Why the Trial-and-Error Approach to Marketing Could Be Costing You Money

Marketing is the lifeline of any business. It’s the process of creating, communicating and delivering products and services to customers with the aim of satisfying them and achieving business goals. The success of any marketing campaign depends on the marketer's understanding of the audience.

As businesses explore the behaviors of their audiences, it’s important for them to recognize that interests, demographics and other factors vary greatly – even within seemingly similar groups. Audiences are not monolithic, so gaining insight into what motivates audience members to engage will help you segment your audience in order to create specialized, personalized messages that resonate with them.

Unfortunately, a lot of marketers don’t spend enough energy to gain an understanding of what connects their audience to their organization, product, service or mission. For many, there is safety in drawing from organizational beliefs because if their approach is not successful, the approach based on these perceived truths is easy to defend.  

The trial-and-error approach to marketing has become the default for many marketers, which can waste critical resources, send the wrong message, lose market share to competition and prevent companies from capitalizing on future opportunities.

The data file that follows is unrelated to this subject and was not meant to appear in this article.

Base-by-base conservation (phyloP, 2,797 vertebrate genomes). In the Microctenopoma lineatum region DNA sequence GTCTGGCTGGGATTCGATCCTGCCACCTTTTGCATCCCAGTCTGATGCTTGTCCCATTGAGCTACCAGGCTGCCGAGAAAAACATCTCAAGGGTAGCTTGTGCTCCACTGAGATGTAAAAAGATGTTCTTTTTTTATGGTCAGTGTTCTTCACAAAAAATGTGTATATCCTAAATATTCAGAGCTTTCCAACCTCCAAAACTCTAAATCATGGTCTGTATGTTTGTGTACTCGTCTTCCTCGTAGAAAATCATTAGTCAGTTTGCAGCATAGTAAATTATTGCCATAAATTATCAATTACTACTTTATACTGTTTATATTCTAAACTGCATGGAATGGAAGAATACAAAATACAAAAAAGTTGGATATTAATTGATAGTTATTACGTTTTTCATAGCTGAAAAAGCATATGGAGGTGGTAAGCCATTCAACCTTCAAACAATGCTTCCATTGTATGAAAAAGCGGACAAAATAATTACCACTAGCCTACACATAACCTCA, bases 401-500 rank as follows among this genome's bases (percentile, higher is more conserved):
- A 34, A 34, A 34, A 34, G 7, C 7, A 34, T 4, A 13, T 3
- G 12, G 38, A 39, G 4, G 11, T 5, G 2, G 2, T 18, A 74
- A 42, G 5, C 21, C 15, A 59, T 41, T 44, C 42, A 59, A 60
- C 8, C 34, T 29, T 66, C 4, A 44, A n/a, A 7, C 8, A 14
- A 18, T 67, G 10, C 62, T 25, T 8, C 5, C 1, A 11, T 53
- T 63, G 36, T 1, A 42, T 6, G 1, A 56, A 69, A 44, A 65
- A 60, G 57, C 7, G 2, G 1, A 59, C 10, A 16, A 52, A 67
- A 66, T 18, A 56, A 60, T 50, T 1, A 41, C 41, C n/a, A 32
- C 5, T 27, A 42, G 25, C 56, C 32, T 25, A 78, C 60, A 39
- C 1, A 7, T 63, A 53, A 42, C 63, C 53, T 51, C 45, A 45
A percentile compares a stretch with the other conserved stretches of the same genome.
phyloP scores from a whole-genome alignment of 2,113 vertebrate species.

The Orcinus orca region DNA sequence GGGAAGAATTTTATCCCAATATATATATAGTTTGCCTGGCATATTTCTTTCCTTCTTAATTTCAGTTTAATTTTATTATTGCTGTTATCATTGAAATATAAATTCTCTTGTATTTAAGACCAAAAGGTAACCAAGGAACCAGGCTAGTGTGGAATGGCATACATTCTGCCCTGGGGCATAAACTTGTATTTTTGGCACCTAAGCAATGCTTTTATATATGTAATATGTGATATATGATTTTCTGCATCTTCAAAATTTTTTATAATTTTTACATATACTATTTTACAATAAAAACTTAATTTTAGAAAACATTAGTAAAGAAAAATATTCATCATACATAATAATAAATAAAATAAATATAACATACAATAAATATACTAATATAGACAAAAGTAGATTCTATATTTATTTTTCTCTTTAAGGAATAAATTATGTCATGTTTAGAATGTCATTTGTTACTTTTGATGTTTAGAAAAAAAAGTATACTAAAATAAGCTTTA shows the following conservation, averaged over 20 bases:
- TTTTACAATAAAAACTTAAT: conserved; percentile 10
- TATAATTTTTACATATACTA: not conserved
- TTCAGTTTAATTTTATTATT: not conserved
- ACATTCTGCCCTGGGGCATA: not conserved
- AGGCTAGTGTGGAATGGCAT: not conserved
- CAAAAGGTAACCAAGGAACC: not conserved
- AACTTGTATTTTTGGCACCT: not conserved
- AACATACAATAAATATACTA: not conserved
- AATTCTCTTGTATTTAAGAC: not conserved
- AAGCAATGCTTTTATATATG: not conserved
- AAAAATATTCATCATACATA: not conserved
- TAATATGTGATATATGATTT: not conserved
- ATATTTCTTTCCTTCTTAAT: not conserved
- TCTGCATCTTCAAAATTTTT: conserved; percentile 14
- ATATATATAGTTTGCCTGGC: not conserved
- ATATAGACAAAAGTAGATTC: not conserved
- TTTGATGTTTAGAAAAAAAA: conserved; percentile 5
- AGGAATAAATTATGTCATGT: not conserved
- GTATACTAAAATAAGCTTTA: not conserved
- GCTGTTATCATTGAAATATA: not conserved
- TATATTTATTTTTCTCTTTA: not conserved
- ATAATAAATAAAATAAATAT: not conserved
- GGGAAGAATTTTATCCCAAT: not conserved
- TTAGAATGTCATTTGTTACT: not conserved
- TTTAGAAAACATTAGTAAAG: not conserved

The Dangers of the Trial-and-Error Approach to Marketing

How much do you know about your audience? Have you spent the time to truly understand people’s needs? Or are you basing your decisions on assumptions and “the way it’s always been done”?

In marketing, there are many long-held beliefs about what the market wants from an organization or why they choose to make a purchase or support a cause. But how many of these “truths” have been assumed only by observing input from the vocal few from their audience? How many were derived simply from the thoughts of internal stakeholders?

These are critical questions that companies must ask themselves to avoid the pitfalls of trial and error before embarking on any marketing campaign.

Statistically speaking, the trail-and-error approach to marketing is bound to be successful occasionally, but that success is often by luck or chance. If you continue to use this method, however, the results will eventually reflect the lack of a deeper understanding and you will find yourself experiencing results that don’t measure up to your previous efforts. 

1. Wasted Resources 

The trial-and-error approach to marketing can be particularly costly, especially in today’s economy. Resources such as time, money and personnel can be limited, and wasting these resources on marketing initiatives that are not backed by data can be detrimental to an organization’s bottom line.

It’s important for companies to take the time to enhance their knowledge about their target audience’s needs, study their behavior and craft a marketing campaign that will resonate with them. This approach will help companies to allocate their resources more effectively, increase the results of their efforts and generate a higher return on investment.